Fellowships are honor awards from foundations seeking to sponsor tomorrow's leaders. Sometimes called scholarships, they grant funds for study, research, teaching, interning, self-designed projects, or participation in programs. Their common purpose is to cultivate leadership in its broadest sense by supporting and encouraging innovators, explorers (including researchers), activists, and teachers in all academic spheres.

This website will help you weigh the suitability of competing for a fellowship and provide resources for support if you do choose to apply. We encourage you to begin the process by reading through all of the topics presented here.

Fellowships are competitive

Unlike merit awards and scholarship aid, fellowships are competitions. Detailed applications, compelling essays, and academic project proposals are required. International programs require sponsors, as do some domestic programs. The process of applying for a fellowship is an accomplishment in itself, and the product of this effort will be useful for graduate school and other applications.

Traits of strong applicants

Fellowship foundations select talented students who are capable of and motivated to improve society, with a track record of achievement at a high level. In addition to high or solid academic achievement, fellowship programs select applicants who exhibit strong character, exemplified especially through community service and extracurricular initiatives.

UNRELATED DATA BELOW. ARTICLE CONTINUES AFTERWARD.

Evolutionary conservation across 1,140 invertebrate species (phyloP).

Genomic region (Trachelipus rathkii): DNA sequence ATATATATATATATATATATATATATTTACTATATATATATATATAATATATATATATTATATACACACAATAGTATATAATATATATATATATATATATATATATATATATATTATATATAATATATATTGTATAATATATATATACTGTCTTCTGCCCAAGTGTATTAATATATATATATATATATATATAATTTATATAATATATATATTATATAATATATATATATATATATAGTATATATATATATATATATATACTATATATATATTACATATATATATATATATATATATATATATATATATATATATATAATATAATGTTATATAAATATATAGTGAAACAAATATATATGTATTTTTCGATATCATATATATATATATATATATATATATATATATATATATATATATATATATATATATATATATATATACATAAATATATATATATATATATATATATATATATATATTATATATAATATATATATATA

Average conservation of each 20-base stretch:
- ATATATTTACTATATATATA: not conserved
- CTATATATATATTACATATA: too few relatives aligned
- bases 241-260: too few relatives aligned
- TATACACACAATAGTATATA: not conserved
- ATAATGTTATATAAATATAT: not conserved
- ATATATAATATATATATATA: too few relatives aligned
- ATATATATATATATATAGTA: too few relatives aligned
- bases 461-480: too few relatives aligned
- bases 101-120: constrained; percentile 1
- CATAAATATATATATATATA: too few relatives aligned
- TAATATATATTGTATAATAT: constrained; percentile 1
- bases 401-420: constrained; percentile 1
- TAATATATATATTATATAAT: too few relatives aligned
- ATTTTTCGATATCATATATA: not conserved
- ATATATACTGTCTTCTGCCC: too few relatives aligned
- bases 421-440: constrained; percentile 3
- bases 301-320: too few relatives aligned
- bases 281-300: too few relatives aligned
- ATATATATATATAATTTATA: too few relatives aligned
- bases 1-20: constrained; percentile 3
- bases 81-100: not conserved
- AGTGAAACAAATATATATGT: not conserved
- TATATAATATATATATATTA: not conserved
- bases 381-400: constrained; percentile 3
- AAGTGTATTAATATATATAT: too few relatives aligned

Successful applicants are involved in life, take moral stands or sensible risks, push the envelope, expand their horizons, and embrace ever bigger challenges. Foundations seek those who stand out— whose accomplishments are normally achieved by older students.

Application assistance and advising

Cornell College is committed to fostering each student applicant such that they present the strongest and most complete impression of themselves. While the goal in pursuing a highly competitive award is to win, the true value in applying comes from the process of preparing your application and working with a mentor. The application represents a process of personal discovery and exploration that will enhance your education and the development of your scholarly interests. Such self-exploration and personal discovery are important aspects of the application, and should be conveyed clearly.

An application is a team effort involving the student, a faculty or staff advisor and another mentor. Laura Farmer, Director of the Writing Studio is responsible for coordinating award applications. She should be your first contact. Various faculty and staff members serve as advisors for particular scholarships/fellowships and will eventually be brought into the process.

Prior to applying

Before you complete an application or seek advice, you should read the information in the How to Apply section. It is never too early to consult this website, follow its suggestions and contact Laura Farmer, to begin work on your personal statement and other materials.


Begin the process in the academic year BEFORE the scholarship deadline, work diligently, revise often, and be in contact with your mentors.